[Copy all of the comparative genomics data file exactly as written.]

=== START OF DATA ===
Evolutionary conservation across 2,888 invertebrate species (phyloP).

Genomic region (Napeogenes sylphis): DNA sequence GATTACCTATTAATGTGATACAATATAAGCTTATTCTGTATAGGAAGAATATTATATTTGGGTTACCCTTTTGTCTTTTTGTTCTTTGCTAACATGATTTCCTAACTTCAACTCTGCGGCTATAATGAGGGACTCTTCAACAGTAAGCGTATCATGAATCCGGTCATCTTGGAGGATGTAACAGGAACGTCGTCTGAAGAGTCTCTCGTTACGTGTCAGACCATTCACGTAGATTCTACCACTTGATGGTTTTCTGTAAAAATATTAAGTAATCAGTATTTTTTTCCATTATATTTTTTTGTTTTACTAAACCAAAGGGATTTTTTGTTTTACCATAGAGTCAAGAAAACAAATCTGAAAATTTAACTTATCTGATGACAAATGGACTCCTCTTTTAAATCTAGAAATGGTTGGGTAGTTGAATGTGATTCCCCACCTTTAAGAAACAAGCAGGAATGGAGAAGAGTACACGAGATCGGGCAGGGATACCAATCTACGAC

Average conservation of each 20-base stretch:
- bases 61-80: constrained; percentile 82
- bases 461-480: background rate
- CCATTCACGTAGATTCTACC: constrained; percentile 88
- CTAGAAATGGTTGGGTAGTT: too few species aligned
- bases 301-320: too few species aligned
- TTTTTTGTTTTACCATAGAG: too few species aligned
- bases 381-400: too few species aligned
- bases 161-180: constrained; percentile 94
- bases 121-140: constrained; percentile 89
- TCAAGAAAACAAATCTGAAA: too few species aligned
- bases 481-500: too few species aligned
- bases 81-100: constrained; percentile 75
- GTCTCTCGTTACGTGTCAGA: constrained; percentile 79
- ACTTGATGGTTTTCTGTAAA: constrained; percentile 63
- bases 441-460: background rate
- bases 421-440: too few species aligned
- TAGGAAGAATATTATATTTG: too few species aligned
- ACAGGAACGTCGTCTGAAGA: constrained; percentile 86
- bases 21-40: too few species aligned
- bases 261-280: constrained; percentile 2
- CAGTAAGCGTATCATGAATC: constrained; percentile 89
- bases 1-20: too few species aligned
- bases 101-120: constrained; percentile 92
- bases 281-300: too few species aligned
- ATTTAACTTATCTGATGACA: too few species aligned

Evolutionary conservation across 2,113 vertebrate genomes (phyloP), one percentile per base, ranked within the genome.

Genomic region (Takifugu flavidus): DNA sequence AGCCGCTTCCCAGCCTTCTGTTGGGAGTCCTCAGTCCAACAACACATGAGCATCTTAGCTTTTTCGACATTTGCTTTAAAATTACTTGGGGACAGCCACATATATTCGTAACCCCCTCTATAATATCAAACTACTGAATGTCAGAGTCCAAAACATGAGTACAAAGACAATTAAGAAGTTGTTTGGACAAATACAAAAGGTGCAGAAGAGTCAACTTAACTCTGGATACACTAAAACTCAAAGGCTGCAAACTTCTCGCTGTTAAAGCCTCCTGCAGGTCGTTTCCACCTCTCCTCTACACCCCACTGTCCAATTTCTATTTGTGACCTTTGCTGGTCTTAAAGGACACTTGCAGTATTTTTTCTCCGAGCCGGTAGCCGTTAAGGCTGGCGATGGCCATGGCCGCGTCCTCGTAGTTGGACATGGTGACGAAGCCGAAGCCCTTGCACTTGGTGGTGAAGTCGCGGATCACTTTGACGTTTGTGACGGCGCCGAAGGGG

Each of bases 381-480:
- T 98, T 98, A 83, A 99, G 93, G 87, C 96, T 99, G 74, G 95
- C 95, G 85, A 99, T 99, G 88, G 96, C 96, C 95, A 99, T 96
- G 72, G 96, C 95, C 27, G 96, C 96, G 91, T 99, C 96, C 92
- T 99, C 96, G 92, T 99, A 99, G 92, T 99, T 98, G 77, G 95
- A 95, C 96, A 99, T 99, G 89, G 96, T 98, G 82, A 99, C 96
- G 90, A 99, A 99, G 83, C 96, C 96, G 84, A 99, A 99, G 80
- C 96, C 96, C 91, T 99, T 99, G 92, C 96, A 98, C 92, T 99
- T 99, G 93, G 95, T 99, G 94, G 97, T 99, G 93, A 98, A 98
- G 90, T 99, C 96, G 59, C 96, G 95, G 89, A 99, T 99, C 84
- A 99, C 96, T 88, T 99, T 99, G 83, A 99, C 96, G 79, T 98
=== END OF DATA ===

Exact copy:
Evolutionary conservation across 2,888 invertebrate species (phyloP).

Genomic region (Napeogenes sylphis): DNA sequence GATTACCTATTAATGTGATACAATATAAGCTTATTCTGTATAGGAAGAATATTATATTTGGGTTACCCTTTTGTCTTTTTGTTCTTTGCTAACATGATTTCCTAACTTCAACTCTGCGGCTATAATGAGGGACTCTTCAACAGTAAGCGTATCATGAATCCGGTCATCTTGGAGGATGTAACAGGAACGTCGTCTGAAGAGTCTCTCGTTACGTGTCAGACCATTCACGTAGATTCTACCACTTGATGGTTTTCTGTAAAAATATTAAGTAATCAGTATTTTTTTCCATTATATTTTTTTGTTTTACTAAACCAAAGGGATTTTTTGTTTTACCATAGAGTCAAGAAAACAAATCTGAAAATTTAACTTATCTGATGACAAATGGACTCCTCTTTTAAATCTAGAAATGGTTGGGTAGTTGAATGTGATTCCCCACCTTTAAGAAACAAGCAGGAATGGAGAAGAGTACACGAGATCGGGCAGGGATACCAATCTACGAC

Average conservation of each 20-base stretch:
- bases 61-80: constrained; percentile 82
- bases 461-480: background rate
- CCATTCACGTAGATTCTACC: constrained; percentile 88
- CTAGAAATGGTTGGGTAGTT: too few species aligned
- bases 301-320: too few species aligned
- TTTTTTGTTTTACCATAGAG: too few species aligned
- bases 381-400: too few species aligned
- bases 161-180: constrained; percentile 94
- bases 121-140: constrained; percentile 89
- TCAAGAAAACAAATCTGAAA: too few species aligned
- bases 481-500: too few species aligned
- bases 81-100: constrained; percentile 75
- GTCTCTCGTTACGTGTCAGA: constrained; percentile 79
- ACTTGATGGTTTTCTGTAAA: constrained; percentile 63
- bases 441-460: background rate
- bases 421-440: too few species aligned
- TAGGAAGAATATTATATTTG: too few species aligned
- ACAGGAACGTCGTCTGAAGA: constrained; percentile 86
- bases 21-40: too few species aligned
- bases 261-280: constrained; percentile 2
- CAGTAAGCGTATCATGAATC: constrained; percentile 89
- bases 1-20: too few species aligned
- bases 101-120: constrained; percentile 92
- bases 281-300: too few species aligned
- ATTTAACTTATCTGATGACA: too few species aligned

Evolutionary conservation across 2,113 vertebrate genomes (phyloP), one percentile per base, ranked within the genome.

Genomic region (Takifugu flavidus): DNA sequence AGCCGCTTCCCAGCCTTCTGTTGGGAGTCCTCAGTCCAACAACACATGAGCATCTTAGCTTTTTCGACATTTGCTTTAAAATTACTTGGGGACAGCCACATATATTCGTAACCCCCTCTATAATATCAAACTACTGAATGTCAGAGTCCAAAACATGAGTACAAAGACAATTAAGAAGTTGTTTGGACAAATACAAAAGGTGCAGAAGAGTCAACTTAACTCTGGATACACTAAAACTCAAAGGCTGCAAACTTCTCGCTGTTAAAGCCTCCTGCAGGTCGTTTCCACCTCTCCTCTACACCCCACTGTCCAATTTCTATTTGTGACCTTTGCTGGTCTTAAAGGACACTTGCAGTATTTTTTCTCCGAGCCGGTAGCCGTTAAGGCTGGCGATGGCCATGGCCGCGTCCTCGTAGTTGGACATGGTGACGAAGCCGAAGCCCTTGCACTTGGTGGTGAAGTCGCGGATCACTTTGACGTTTGTGACGGCGCCGAAGGGG

Each of bases 381-480:
- T 98, T 98, A 83, A 99, G 93, G 87, C 96, T 99, G 74, G 95
- C 95, G 85, A 99, T 99, G 88, G 96, C 96, C 95, A 99, T 96
- G 72, G 96, C 95, C 27, G 96, C 96, G 91, T 99, C 96, C 92
- T 99, C 96, G 92, T 99, A 99, G 92, T 99, T 98, G 77, G 95
- A 95, C 96, A 99, T 99, G 89, G 96, T 98, G 82, A 99, C 96
- G 90, A 99, A 99, G 83, C 96, C 96, G 84, A 99, A 99, G 80
- C 96, C 96, C 91, T 99, T 99, G 92, C 96, A 98, C 92, T 99
- T 99, G 93, G 95, T 99, G 94, G 97, T 99, G 93, A 98, A 98
- G 90, T 99, C 96, G 59, C 96, G 95, G 89, A 99, T 99, C 84
- A 99, C 96, T 88, T 99, T 99, G 83, A 99, C 96, G 79, T 98